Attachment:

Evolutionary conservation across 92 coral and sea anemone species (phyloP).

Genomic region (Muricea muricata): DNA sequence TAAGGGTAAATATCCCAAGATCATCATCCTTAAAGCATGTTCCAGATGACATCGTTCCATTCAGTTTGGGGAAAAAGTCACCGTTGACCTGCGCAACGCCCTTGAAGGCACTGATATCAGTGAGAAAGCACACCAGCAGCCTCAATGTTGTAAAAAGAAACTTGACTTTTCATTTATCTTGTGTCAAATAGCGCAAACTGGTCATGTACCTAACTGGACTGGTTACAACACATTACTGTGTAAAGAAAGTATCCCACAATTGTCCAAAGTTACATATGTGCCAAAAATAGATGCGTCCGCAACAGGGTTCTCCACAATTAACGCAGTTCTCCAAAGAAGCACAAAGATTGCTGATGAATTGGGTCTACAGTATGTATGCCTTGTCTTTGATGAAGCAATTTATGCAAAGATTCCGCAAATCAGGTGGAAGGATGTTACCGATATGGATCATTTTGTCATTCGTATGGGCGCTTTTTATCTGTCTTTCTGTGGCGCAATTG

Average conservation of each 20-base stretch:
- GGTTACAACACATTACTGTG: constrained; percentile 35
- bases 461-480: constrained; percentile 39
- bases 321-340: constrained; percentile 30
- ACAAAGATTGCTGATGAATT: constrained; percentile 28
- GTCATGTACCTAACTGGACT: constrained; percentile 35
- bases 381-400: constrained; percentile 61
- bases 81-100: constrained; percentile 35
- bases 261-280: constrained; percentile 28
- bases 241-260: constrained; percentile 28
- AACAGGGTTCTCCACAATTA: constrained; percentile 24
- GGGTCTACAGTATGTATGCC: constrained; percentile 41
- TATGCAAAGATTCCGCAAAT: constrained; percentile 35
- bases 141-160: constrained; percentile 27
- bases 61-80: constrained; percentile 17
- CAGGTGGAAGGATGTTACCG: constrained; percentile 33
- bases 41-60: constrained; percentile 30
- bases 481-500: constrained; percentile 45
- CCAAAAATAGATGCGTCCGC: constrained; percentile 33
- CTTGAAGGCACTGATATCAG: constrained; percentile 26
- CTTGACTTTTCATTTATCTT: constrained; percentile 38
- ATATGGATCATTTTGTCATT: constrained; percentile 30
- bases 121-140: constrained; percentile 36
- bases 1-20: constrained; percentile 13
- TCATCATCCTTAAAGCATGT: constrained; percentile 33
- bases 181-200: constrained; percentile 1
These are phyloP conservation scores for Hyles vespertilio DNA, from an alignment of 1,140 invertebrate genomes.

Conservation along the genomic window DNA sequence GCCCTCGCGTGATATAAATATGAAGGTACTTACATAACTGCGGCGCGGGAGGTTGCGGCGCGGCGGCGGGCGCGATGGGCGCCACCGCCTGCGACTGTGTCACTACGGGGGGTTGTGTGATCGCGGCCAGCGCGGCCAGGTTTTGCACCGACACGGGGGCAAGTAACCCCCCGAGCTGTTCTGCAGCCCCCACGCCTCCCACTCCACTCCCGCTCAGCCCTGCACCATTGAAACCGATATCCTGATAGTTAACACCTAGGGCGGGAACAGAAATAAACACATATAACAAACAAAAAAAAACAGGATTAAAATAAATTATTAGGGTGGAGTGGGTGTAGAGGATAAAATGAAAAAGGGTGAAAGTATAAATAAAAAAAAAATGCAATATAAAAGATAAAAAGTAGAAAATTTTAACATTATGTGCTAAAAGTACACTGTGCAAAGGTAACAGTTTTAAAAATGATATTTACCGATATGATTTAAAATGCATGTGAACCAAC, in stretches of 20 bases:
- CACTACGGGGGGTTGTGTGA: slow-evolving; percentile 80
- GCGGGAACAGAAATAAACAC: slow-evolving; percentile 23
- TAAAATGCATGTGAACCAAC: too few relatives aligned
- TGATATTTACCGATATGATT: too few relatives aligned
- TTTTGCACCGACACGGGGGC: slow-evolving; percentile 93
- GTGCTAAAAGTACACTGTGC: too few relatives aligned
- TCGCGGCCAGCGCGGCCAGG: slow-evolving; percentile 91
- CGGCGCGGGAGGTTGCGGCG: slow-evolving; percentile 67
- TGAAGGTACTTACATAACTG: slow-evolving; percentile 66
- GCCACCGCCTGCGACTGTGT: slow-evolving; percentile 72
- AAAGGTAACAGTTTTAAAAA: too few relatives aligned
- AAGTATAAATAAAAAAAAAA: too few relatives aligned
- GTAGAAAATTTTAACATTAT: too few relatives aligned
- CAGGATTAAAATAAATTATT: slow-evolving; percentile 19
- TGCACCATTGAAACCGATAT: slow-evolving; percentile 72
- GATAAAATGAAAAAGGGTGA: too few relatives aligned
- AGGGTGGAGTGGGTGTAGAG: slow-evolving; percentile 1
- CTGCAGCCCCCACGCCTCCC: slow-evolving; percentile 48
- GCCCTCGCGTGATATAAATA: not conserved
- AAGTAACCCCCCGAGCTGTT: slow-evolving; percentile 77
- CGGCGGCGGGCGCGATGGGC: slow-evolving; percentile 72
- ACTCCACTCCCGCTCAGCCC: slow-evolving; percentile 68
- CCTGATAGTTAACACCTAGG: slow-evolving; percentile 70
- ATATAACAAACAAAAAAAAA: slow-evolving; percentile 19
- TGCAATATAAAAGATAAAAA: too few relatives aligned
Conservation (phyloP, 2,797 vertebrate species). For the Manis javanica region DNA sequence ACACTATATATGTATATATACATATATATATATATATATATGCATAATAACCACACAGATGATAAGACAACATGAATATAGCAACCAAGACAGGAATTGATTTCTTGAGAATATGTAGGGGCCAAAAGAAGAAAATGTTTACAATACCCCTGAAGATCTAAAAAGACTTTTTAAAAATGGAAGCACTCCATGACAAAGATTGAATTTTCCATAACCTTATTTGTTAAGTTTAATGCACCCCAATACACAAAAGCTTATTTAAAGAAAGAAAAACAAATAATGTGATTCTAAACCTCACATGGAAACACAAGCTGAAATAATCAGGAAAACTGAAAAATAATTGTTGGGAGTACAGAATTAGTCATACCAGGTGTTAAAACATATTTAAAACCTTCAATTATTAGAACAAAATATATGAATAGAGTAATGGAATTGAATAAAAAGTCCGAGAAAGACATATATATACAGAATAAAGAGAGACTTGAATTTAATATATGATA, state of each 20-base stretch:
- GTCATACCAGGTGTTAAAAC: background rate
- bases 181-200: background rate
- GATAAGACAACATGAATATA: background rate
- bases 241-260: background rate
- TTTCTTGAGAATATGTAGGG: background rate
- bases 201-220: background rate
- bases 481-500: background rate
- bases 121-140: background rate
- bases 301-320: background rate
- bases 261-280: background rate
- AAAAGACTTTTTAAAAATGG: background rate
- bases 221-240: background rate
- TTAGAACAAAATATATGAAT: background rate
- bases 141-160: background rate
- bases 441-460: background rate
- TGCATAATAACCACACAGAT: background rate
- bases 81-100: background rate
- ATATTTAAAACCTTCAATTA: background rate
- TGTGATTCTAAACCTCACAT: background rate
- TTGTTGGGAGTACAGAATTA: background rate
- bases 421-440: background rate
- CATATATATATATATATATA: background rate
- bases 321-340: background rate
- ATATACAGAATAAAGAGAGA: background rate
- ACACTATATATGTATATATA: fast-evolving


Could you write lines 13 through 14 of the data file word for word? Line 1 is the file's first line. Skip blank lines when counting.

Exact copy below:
- AACAGGGTTCTCCACAATTA: constrained; percentile 24
- GGGTCTACAGTATGTATGCC: constrained; percentile 41